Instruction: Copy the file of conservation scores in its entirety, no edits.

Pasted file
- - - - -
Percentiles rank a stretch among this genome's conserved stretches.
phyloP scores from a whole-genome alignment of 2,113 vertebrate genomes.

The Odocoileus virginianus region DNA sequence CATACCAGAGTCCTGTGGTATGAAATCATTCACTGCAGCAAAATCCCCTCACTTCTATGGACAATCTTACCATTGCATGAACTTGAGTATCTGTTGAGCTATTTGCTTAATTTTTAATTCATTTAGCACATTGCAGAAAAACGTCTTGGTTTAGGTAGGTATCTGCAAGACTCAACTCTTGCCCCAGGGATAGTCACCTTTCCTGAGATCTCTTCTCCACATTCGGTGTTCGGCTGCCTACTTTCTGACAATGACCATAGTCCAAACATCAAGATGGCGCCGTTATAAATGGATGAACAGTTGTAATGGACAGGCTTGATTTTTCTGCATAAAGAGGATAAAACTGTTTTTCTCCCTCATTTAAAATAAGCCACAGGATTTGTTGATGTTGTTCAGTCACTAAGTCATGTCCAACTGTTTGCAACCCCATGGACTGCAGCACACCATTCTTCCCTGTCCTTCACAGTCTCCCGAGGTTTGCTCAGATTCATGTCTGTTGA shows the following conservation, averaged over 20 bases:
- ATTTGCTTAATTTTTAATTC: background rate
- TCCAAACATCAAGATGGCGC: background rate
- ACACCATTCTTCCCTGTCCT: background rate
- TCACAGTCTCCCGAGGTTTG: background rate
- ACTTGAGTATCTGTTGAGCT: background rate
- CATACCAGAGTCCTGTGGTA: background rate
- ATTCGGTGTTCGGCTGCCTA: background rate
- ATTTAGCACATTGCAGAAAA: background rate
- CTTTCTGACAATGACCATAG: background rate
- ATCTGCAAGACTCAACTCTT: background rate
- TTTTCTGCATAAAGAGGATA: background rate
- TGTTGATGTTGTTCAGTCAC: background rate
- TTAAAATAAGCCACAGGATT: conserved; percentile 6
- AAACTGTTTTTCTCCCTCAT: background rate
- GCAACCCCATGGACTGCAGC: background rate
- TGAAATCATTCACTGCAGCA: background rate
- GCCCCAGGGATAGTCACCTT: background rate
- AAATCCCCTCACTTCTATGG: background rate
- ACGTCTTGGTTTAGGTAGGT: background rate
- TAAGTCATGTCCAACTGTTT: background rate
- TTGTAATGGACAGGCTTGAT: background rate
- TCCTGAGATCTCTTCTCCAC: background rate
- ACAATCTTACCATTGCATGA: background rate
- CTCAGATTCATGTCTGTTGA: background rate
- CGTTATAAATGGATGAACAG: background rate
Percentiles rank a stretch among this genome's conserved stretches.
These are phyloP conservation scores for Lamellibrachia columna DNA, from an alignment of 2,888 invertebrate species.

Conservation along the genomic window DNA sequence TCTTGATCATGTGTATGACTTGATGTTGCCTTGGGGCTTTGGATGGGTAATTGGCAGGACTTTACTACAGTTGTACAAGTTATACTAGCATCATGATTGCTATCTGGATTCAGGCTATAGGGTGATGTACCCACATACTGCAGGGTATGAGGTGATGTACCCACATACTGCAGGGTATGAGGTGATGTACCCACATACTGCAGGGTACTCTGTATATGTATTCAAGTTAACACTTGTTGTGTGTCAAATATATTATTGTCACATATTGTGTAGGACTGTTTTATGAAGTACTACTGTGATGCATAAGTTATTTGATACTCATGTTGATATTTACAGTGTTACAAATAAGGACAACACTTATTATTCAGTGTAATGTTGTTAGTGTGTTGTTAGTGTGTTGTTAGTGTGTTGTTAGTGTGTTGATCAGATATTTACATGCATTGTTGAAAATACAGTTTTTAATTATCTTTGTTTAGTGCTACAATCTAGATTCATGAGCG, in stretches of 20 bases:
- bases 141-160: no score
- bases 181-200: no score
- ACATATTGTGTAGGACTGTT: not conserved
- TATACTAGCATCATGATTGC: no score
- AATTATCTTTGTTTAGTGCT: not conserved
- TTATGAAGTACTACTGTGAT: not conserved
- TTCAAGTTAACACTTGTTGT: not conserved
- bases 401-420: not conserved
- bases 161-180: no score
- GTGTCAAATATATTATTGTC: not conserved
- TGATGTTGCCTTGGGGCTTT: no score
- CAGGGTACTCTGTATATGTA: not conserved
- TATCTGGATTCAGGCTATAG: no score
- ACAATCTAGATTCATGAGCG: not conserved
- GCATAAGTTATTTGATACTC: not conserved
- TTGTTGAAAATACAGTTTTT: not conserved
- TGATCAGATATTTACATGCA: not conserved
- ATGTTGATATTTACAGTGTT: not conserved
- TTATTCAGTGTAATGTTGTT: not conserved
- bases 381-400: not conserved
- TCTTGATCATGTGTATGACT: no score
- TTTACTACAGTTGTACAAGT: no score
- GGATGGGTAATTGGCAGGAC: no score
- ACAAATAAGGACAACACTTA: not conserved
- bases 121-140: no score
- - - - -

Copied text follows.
Percentiles rank a stretch among this genome's conserved stretches.
phyloP scores from a whole-genome alignment of 2,113 vertebrate genomes.

The Odocoileus virginianus region DNA sequence CATACCAGAGTCCTGTGGTATGAAATCATTCACTGCAGCAAAATCCCCTCACTTCTATGGACAATCTTACCATTGCATGAACTTGAGTATCTGTTGAGCTATTTGCTTAATTTTTAATTCATTTAGCACATTGCAGAAAAACGTCTTGGTTTAGGTAGGTATCTGCAAGACTCAACTCTTGCCCCAGGGATAGTCACCTTTCCTGAGATCTCTTCTCCACATTCGGTGTTCGGCTGCCTACTTTCTGACAATGACCATAGTCCAAACATCAAGATGGCGCCGTTATAAATGGATGAACAGTTGTAATGGACAGGCTTGATTTTTCTGCATAAAGAGGATAAAACTGTTTTTCTCCCTCATTTAAAATAAGCCACAGGATTTGTTGATGTTGTTCAGTCACTAAGTCATGTCCAACTGTTTGCAACCCCATGGACTGCAGCACACCATTCTTCCCTGTCCTTCACAGTCTCCCGAGGTTTGCTCAGATTCATGTCTGTTGA shows the following conservation, averaged over 20 bases:
- ATTTGCTTAATTTTTAATTC: background rate
- TCCAAACATCAAGATGGCGC: background rate
- ACACCATTCTTCCCTGTCCT: background rate
- TCACAGTCTCCCGAGGTTTG: background rate
- ACTTGAGTATCTGTTGAGCT: background rate
- CATACCAGAGTCCTGTGGTA: background rate
- ATTCGGTGTTCGGCTGCCTA: background rate
- ATTTAGCACATTGCAGAAAA: background rate
- CTTTCTGACAATGACCATAG: background rate
- ATCTGCAAGACTCAACTCTT: background rate
- TTTTCTGCATAAAGAGGATA: background rate
- TGTTGATGTTGTTCAGTCAC: background rate
- TTAAAATAAGCCACAGGATT: conserved; percentile 6
- AAACTGTTTTTCTCCCTCAT: background rate
- GCAACCCCATGGACTGCAGC: background rate
- TGAAATCATTCACTGCAGCA: background rate
- GCCCCAGGGATAGTCACCTT: background rate
- AAATCCCCTCACTTCTATGG: background rate
- ACGTCTTGGTTTAGGTAGGT: background rate
- TAAGTCATGTCCAACTGTTT: background rate
- TTGTAATGGACAGGCTTGAT: background rate
- TCCTGAGATCTCTTCTCCAC: background rate
- ACAATCTTACCATTGCATGA: background rate
- CTCAGATTCATGTCTGTTGA: background rate
- CGTTATAAATGGATGAACAG: background rate
Percentiles rank a stretch among this genome's conserved stretches.
These are phyloP conservation scores for Lamellibrachia columna DNA, from an alignment of 2,888 invertebrate species.

Conservation along the genomic window DNA sequence TCTTGATCATGTGTATGACTTGATGTTGCCTTGGGGCTTTGGATGGGTAATTGGCAGGACTTTACTACAGTTGTACAAGTTATACTAGCATCATGATTGCTATCTGGATTCAGGCTATAGGGTGATGTACCCACATACTGCAGGGTATGAGGTGATGTACCCACATACTGCAGGGTATGAGGTGATGTACCCACATACTGCAGGGTACTCTGTATATGTATTCAAGTTAACACTTGTTGTGTGTCAAATATATTATTGTCACATATTGTGTAGGACTGTTTTATGAAGTACTACTGTGATGCATAAGTTATTTGATACTCATGTTGATATTTACAGTGTTACAAATAAGGACAACACTTATTATTCAGTGTAATGTTGTTAGTGTGTTGTTAGTGTGTTGTTAGTGTGTTGTTAGTGTGTTGATCAGATATTTACATGCATTGTTGAAAATACAGTTTTTAATTATCTTTGTTTAGTGCTACAATCTAGATTCATGAGCG, in stretches of 20 bases:
- bases 141-160: no score
- bases 181-200: no score
- ACATATTGTGTAGGACTGTT: not conserved
- TATACTAGCATCATGATTGC: no score
- AATTATCTTTGTTTAGTGCT: not conserved
- TTATGAAGTACTACTGTGAT: not conserved
- TTCAAGTTAACACTTGTTGT: not conserved
- bases 401-420: not conserved
- bases 161-180: no score
- GTGTCAAATATATTATTGTC: not conserved
- TGATGTTGCCTTGGGGCTTT: no score
- CAGGGTACTCTGTATATGTA: not conserved
- TATCTGGATTCAGGCTATAG: no score
- ACAATCTAGATTCATGAGCG: not conserved
- GCATAAGTTATTTGATACTC: not conserved
- TTGTTGAAAATACAGTTTTT: not conserved
- TGATCAGATATTTACATGCA: not conserved
- ATGTTGATATTTACAGTGTT: not conserved
- TTATTCAGTGTAATGTTGTT: not conserved
- bases 381-400: not conserved
- TCTTGATCATGTGTATGACT: no score
- TTTACTACAGTTGTACAAGT: no score
- GGATGGGTAATTGGCAGGAC: no score
- ACAAATAAGGACAACACTTA: not conserved
- bases 121-140: no score